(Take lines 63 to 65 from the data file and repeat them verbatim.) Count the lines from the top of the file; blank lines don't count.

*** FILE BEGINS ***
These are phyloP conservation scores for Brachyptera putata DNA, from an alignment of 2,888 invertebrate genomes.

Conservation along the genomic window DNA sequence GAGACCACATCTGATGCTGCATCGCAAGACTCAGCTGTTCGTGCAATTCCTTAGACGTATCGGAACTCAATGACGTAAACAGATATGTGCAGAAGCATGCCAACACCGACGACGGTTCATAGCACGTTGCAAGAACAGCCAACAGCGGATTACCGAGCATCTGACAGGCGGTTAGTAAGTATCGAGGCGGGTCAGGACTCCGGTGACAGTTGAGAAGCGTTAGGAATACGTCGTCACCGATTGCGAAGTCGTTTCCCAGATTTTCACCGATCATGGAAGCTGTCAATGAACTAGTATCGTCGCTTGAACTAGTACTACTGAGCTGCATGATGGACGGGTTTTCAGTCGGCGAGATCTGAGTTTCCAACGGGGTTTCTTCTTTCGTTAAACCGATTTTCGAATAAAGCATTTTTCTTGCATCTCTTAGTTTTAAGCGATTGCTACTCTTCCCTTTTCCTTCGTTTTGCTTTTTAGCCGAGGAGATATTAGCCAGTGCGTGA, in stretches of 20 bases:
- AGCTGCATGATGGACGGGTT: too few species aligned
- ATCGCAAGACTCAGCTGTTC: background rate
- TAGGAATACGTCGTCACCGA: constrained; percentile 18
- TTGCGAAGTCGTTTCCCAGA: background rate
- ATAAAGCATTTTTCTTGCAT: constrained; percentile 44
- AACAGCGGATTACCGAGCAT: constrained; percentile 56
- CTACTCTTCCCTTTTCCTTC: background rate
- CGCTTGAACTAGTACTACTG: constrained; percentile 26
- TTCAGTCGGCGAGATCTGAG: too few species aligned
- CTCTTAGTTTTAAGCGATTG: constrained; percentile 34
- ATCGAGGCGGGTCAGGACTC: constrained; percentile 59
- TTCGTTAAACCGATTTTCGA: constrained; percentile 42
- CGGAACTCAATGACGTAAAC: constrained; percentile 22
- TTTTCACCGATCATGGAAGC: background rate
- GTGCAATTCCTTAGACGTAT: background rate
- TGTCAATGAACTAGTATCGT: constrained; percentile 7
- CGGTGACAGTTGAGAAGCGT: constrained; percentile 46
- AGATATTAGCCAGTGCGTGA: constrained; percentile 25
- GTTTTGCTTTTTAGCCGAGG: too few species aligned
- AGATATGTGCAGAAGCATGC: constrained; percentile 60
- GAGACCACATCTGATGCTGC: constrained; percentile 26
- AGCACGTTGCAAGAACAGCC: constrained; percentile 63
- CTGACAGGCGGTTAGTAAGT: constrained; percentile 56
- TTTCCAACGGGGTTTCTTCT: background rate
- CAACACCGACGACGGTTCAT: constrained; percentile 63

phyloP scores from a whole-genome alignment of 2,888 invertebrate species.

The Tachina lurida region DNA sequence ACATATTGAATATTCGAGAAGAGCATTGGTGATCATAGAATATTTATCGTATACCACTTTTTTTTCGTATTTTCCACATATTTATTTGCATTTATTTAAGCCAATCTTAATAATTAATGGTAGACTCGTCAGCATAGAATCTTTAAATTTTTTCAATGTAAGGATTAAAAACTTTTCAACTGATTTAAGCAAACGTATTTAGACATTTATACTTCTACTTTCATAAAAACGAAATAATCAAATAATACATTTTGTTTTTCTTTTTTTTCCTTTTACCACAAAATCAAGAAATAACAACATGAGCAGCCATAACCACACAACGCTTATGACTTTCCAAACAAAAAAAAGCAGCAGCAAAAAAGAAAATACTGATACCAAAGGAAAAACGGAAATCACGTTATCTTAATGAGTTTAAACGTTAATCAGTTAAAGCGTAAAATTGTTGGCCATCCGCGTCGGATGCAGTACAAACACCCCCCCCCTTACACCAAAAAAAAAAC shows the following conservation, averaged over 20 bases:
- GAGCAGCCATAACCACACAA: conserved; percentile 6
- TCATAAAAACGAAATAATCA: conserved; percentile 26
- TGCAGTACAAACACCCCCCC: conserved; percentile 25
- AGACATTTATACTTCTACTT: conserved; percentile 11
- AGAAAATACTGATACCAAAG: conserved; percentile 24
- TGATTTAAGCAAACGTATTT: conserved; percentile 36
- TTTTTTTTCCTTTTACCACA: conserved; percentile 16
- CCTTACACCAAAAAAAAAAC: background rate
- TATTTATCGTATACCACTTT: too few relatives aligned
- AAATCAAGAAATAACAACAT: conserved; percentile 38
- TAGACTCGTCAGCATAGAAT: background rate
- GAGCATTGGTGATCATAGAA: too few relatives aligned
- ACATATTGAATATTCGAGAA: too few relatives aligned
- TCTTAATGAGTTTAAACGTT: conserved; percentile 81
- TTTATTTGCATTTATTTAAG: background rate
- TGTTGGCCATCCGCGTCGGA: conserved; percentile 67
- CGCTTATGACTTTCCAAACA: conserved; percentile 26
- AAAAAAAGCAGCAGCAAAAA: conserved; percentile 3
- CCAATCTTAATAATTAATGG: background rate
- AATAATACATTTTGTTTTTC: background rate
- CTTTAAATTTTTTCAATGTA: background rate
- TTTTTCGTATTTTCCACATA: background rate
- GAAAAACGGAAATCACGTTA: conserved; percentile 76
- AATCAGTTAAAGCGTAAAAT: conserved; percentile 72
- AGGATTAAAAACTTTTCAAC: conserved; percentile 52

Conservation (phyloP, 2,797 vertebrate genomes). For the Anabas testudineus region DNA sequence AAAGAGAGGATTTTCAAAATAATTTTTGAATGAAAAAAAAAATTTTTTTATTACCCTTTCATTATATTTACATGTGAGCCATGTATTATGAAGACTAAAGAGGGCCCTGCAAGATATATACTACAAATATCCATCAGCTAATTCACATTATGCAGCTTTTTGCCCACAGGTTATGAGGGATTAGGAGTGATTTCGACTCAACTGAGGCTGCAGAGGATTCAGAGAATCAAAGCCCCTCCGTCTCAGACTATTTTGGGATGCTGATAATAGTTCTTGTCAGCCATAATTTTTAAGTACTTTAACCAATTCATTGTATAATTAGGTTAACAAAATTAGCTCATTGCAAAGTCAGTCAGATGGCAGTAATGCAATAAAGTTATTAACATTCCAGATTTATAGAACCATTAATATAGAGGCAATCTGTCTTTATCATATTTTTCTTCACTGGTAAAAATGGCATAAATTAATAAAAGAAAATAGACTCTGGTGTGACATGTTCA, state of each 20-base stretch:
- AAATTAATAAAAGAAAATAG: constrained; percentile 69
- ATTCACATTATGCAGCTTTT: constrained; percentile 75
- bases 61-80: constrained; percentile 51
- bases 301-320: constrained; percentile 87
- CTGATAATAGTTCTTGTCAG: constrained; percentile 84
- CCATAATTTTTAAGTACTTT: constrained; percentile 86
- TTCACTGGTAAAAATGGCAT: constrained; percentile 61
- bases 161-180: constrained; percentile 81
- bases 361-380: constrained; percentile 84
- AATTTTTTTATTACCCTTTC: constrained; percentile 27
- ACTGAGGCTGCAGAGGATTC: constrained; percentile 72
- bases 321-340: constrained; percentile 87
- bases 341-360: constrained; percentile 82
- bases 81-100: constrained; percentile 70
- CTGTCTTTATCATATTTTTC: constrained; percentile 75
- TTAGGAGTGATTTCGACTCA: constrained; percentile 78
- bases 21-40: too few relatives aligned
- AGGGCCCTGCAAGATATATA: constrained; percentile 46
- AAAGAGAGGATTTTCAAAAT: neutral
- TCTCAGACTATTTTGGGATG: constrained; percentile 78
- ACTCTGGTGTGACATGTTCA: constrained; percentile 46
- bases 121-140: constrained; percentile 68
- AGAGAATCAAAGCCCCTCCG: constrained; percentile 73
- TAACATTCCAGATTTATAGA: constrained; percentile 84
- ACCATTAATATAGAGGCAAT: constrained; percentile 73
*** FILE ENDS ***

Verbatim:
- bases 161-180: constrained; percentile 81
- bases 361-380: constrained; percentile 84
- AATTTTTTTATTACCCTTTC: constrained; percentile 27